Income Tax Implications Of Departing Canada

For tax purposes, the distinction between a resident and a non-resident of Canada is essential in determining how much a taxpayer owes. Canadian residents are taxed on their worldwide income...
Canada Tax
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For tax purposes, the distinction between a resident and a non-resident of Canada is essential in determining how much a taxpayer owes. Canadian residents are taxed on their worldwide income, whereas non-residents of Canada are taxed on their Canadian sourced income.

A Guide on Tax Residency Determination in Canada outlines what the Canada Revenue Agency ("CRA") considers when determining an individual's residency status for tax purposes. To become a non-resident of Canada, an individual needs to break all primary residential ties and most of one's secondary ties.

Thinking of Leaving Canada

Individuals leaving Canada can fill out the CRA Form NR73 – Determination of Residency Status Form.

It is important for individuals intending to depart Canada and become non-residents for tax purposes to be aware of the "departure tax." This tax, levied by Canada on residents and their assets when they cease to be Canadian residents, can have significant financial implications.

Form NR73

Completing Form NR73 is a proactive step that can provide a notice of determination regarding your residency status from the CRA. This reduces uncertainty and empowers individuals with the knowledge of their status as tax residents or non-residents of Canada.

Filing Form NR73 may "invite the CRA" to scrutinize an individual's situation. This means that the CRA may review an individual's financial and personal circumstances very closely to ensure that they are accurately represented in the form or otherwise. The CRA often takes a conservative approach to determining one's Canadian residency status. As tax collectors, it is within the CRA's best interest to have an individual pay tax as a resident of Canada.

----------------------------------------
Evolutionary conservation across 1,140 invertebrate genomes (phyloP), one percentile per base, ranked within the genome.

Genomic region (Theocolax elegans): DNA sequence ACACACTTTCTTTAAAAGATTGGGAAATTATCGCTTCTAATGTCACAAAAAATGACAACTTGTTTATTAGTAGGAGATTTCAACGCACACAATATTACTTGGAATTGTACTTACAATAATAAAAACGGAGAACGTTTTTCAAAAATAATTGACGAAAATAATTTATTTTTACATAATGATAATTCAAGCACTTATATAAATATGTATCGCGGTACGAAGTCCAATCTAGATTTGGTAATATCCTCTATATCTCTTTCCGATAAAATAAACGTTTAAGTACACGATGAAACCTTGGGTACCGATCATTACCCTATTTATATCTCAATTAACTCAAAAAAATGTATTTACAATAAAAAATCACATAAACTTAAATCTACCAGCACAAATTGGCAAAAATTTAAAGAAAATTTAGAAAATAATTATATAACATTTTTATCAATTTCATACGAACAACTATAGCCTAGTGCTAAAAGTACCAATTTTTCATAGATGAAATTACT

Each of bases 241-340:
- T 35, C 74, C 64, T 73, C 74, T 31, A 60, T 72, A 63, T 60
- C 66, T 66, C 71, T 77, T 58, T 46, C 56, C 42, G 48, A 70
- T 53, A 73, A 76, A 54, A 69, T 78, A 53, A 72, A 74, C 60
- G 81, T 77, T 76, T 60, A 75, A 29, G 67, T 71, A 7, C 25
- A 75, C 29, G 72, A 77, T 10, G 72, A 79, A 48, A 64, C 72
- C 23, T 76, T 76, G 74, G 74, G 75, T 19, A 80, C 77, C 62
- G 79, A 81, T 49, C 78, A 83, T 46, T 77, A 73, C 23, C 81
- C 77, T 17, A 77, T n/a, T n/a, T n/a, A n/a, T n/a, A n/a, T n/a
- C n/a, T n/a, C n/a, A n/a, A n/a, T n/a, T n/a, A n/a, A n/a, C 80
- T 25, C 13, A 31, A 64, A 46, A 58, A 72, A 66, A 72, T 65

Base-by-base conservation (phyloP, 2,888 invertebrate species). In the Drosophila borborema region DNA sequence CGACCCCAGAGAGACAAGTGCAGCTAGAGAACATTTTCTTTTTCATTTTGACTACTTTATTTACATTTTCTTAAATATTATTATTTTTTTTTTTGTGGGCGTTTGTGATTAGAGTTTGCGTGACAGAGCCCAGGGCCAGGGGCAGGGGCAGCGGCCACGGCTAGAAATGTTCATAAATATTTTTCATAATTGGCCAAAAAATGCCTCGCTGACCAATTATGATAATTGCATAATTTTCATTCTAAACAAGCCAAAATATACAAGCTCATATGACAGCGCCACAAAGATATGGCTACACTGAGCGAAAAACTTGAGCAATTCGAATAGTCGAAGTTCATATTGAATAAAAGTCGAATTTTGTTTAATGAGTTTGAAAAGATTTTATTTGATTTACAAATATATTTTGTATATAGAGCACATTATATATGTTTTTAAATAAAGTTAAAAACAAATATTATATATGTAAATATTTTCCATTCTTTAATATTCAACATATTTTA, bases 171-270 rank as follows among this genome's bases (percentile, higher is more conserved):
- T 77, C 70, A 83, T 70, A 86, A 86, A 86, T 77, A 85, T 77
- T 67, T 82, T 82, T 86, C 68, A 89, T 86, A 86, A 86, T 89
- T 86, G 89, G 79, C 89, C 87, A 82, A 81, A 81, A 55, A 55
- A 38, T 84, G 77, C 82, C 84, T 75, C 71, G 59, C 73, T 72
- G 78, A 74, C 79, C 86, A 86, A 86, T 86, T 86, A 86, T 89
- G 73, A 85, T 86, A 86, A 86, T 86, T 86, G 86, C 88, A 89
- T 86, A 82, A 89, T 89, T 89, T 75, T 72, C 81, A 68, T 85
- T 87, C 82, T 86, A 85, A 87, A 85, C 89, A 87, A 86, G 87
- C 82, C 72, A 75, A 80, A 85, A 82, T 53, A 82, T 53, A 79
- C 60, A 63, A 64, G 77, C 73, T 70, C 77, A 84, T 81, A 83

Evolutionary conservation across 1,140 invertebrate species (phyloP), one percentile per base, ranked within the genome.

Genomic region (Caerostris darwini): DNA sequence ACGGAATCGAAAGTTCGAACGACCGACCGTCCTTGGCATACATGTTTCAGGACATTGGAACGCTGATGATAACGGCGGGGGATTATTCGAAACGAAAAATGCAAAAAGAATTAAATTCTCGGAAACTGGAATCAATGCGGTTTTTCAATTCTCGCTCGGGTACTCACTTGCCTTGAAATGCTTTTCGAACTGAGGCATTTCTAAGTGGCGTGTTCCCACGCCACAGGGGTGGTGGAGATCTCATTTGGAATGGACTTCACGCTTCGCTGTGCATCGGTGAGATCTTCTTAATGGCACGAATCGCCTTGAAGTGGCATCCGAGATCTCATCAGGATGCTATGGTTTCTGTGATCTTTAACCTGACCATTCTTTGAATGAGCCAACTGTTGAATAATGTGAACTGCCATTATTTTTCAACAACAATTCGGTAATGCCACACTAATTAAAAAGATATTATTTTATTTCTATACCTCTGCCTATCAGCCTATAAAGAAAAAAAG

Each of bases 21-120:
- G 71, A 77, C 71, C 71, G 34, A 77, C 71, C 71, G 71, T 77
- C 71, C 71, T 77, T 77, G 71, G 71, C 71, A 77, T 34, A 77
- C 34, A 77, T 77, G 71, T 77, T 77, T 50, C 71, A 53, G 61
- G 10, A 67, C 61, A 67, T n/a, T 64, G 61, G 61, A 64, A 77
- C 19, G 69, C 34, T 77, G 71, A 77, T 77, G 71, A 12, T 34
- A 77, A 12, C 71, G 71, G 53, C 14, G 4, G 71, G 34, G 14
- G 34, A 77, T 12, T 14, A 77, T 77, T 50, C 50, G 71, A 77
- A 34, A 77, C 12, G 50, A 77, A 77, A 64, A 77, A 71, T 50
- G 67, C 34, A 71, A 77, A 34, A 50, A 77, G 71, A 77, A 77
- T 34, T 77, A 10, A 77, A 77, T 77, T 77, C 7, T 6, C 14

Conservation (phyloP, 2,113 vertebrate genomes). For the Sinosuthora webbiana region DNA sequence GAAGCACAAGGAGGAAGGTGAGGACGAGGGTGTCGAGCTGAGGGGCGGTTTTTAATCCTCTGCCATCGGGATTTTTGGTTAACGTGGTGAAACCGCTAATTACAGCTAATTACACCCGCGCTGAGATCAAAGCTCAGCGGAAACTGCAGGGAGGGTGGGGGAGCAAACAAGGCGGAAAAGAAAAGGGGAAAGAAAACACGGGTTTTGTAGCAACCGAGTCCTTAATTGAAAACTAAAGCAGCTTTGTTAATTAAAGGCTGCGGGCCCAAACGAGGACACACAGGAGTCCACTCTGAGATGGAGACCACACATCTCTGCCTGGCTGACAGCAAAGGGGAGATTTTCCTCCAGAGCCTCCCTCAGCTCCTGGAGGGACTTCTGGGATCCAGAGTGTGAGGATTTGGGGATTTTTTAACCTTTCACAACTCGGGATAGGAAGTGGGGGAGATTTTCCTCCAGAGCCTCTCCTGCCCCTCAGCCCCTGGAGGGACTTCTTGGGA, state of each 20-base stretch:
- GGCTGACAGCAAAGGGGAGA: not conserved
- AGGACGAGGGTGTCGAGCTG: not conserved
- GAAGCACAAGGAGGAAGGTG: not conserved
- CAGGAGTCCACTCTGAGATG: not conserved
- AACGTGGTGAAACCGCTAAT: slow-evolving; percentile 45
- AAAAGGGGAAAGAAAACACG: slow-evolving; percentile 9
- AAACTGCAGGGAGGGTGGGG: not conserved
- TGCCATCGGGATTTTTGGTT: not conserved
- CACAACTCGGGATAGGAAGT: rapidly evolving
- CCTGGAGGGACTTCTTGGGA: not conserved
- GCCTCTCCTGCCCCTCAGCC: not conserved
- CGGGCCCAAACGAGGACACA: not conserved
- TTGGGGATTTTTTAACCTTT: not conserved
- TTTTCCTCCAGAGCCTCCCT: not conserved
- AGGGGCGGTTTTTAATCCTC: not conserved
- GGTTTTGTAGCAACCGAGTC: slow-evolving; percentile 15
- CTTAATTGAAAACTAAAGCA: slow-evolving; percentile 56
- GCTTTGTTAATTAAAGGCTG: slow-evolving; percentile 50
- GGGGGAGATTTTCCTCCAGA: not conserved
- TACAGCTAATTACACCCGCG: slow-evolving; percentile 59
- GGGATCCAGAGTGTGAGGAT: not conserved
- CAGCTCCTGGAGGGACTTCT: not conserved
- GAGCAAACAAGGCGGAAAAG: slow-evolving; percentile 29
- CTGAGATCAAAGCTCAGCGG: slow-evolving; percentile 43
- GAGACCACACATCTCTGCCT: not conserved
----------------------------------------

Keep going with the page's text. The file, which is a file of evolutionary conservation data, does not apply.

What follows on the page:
Leaving Canada

When individuals depart from Canada, their eligibility for the Canada Child Benefit ceases upon the termination of their residency status. To discontinue the disbursement of such benefits, it is imperative to formally notify the CRA of the change in residency status to pre-empt any potential penalties.

Additionally, individuals will no longer receive GST/HST payments from the CRA upon becoming a non-resident.

Tax-Free Savings Account ("TFSA")

A TFSA essentially allows individuals to place money aside in an account tax-free. This means that individuals can save money in a TFSA without having to pay tax on the income they earn from their investments. TFSA contributions are not deductible for Canadian income tax purposes. However, it is important to note that once an individual becomes a non-resident of Canada, they should no longer contribute to their TFSA.

The funds can remain in a TFSA after an individual emigrates from Canada, and any withdrawals or earnings that have or will accrue in the TFSA will not be taxed in Canada. The amount earned or withdrawn may, however, still be taxed in the country that an individual currently resides in.

While not being a resident of Canada for tax purposes, the TFSA will no longer be able to accrue additional contribution room.

Registered Retirement Savings Plan ("RRSP")

Generally, it would be a good practice to refrain from contributing any amount to an RRSP, as one would be unable to deduct any contributions made.

If there was a significant amount of income expected to be on an individual's final Canadian tax return, an RRSP contribution in the year of departure may be beneficial. This RRSP contribution would be tax deductible.

Home Buyers Plan and Lifelong Learning Plan

Commencing from the date an individual leaves Canada, they have 60 days to repay any amount owing under the Home Buyer Plan or the Lifelong Learning Plan. These plans are special programs that allow individuals to withdraw funds from their RRSPs to buy a home or pay for their education. Should payments fail to be made, the balance due will be included in one's taxable income for the final Canadian tax return. Simply put, individuals may be subject to tax on the amount they owe under these plans if they do not repay it within the specified period.